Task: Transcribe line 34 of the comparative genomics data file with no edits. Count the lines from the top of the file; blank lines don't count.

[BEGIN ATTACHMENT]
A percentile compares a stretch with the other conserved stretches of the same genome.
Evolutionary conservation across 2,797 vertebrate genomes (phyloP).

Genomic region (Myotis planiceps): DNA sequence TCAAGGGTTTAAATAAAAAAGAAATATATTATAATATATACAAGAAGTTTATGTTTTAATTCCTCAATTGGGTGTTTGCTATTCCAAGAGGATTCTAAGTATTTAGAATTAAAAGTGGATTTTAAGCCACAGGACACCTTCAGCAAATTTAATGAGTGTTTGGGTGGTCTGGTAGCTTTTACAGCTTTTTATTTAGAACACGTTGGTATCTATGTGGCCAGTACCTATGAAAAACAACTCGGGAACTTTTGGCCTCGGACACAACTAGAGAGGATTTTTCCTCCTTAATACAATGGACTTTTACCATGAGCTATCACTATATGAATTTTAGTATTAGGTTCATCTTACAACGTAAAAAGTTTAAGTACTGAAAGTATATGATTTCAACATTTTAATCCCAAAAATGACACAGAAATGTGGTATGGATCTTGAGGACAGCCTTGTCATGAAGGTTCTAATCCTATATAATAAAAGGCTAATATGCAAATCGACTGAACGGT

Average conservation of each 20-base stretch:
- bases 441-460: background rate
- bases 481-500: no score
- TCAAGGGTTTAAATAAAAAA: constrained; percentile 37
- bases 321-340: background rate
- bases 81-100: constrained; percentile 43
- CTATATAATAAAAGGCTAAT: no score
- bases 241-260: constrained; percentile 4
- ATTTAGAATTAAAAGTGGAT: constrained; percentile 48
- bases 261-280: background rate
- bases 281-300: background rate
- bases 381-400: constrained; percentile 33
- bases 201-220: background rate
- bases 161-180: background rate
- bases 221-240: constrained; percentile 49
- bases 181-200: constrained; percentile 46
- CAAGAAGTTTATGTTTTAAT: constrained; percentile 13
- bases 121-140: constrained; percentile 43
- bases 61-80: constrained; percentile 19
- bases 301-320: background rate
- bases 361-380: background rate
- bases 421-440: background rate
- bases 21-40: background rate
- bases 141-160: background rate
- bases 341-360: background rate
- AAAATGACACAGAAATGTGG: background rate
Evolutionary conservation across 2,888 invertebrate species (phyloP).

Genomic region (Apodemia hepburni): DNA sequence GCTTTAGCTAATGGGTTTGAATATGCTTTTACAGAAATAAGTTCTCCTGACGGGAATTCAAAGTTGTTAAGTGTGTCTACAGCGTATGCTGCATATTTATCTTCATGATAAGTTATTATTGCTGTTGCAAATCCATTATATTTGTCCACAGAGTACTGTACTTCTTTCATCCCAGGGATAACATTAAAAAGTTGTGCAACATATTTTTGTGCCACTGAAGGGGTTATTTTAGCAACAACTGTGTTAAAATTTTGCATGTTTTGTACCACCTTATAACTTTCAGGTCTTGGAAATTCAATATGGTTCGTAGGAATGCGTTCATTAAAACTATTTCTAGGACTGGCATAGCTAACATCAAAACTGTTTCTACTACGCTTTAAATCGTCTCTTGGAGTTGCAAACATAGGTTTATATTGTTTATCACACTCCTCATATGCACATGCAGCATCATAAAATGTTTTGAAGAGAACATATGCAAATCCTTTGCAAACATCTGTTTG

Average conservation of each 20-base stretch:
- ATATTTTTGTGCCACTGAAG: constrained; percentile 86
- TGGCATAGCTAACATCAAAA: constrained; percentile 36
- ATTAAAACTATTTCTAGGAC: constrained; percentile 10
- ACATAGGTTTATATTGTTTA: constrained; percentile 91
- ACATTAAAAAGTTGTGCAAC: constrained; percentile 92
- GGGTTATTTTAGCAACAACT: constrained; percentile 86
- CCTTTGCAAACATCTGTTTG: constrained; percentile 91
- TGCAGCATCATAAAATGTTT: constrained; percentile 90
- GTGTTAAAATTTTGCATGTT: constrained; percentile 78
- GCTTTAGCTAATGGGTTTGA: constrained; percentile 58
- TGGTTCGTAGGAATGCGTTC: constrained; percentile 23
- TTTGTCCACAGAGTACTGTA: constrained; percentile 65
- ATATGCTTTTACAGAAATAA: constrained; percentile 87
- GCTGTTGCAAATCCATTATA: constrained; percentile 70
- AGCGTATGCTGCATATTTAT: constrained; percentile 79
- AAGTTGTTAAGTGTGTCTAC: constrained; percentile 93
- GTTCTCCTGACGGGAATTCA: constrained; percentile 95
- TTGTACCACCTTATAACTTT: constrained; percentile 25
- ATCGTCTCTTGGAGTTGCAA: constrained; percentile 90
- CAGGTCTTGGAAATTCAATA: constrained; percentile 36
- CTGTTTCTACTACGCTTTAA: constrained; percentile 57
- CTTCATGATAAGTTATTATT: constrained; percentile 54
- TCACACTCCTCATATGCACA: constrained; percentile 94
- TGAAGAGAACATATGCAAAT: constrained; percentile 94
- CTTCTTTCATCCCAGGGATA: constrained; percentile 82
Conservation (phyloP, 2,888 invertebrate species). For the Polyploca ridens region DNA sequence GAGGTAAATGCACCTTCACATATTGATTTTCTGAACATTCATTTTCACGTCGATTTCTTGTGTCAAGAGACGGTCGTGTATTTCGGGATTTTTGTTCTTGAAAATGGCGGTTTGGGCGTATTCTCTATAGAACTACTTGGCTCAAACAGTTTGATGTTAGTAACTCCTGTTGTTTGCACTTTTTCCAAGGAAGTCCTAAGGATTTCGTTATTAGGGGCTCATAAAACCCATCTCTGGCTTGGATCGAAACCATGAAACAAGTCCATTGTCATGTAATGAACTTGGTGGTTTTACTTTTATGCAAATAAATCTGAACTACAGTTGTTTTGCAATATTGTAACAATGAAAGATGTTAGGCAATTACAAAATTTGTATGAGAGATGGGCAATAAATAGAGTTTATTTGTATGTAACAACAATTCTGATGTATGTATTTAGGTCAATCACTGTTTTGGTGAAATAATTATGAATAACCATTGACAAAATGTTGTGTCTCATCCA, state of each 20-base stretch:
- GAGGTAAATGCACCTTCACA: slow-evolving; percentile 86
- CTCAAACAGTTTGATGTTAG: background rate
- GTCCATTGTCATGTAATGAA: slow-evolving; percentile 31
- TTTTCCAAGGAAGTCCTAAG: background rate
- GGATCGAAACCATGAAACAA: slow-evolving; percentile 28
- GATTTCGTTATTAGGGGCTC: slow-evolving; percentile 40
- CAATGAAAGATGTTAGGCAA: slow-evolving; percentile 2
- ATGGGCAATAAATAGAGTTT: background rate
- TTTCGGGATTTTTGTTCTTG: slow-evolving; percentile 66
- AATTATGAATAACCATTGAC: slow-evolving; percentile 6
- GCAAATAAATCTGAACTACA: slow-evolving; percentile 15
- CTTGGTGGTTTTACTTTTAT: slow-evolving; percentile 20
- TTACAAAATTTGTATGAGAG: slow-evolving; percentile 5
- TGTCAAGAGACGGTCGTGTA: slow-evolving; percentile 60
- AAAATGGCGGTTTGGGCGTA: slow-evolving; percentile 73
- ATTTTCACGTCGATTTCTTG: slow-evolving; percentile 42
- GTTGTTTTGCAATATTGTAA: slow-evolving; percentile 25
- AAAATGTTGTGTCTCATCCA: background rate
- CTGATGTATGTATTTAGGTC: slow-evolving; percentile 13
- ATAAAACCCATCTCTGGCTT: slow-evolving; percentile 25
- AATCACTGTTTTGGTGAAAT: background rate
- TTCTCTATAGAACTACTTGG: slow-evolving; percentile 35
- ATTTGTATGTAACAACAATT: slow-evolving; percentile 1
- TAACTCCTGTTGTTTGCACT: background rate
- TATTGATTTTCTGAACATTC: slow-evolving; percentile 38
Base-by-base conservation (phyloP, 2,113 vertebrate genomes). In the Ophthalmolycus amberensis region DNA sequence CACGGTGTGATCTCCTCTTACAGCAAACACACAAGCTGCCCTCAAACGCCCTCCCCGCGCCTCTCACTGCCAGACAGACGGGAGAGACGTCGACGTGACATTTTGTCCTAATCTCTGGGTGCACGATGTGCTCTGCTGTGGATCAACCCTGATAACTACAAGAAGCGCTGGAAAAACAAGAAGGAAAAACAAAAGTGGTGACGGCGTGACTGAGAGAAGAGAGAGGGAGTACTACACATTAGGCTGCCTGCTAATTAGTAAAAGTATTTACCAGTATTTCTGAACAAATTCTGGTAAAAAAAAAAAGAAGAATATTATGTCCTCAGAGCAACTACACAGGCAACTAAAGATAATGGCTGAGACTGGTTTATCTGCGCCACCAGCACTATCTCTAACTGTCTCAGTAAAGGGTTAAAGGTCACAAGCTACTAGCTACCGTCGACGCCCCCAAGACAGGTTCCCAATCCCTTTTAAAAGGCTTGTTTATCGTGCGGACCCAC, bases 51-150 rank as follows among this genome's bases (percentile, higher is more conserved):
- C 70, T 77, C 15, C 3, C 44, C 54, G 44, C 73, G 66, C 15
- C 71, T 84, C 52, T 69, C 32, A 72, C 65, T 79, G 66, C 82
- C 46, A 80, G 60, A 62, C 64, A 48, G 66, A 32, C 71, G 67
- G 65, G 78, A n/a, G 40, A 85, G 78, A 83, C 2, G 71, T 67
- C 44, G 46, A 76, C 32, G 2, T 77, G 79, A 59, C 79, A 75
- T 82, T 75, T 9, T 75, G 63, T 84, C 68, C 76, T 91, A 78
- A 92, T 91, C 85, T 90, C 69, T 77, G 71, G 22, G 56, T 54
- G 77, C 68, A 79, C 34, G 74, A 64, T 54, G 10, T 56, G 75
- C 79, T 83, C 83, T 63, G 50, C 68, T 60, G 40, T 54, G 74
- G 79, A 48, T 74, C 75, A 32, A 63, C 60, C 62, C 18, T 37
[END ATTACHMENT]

- TGGCATAGCTAACATCAAAA: constrained; percentile 36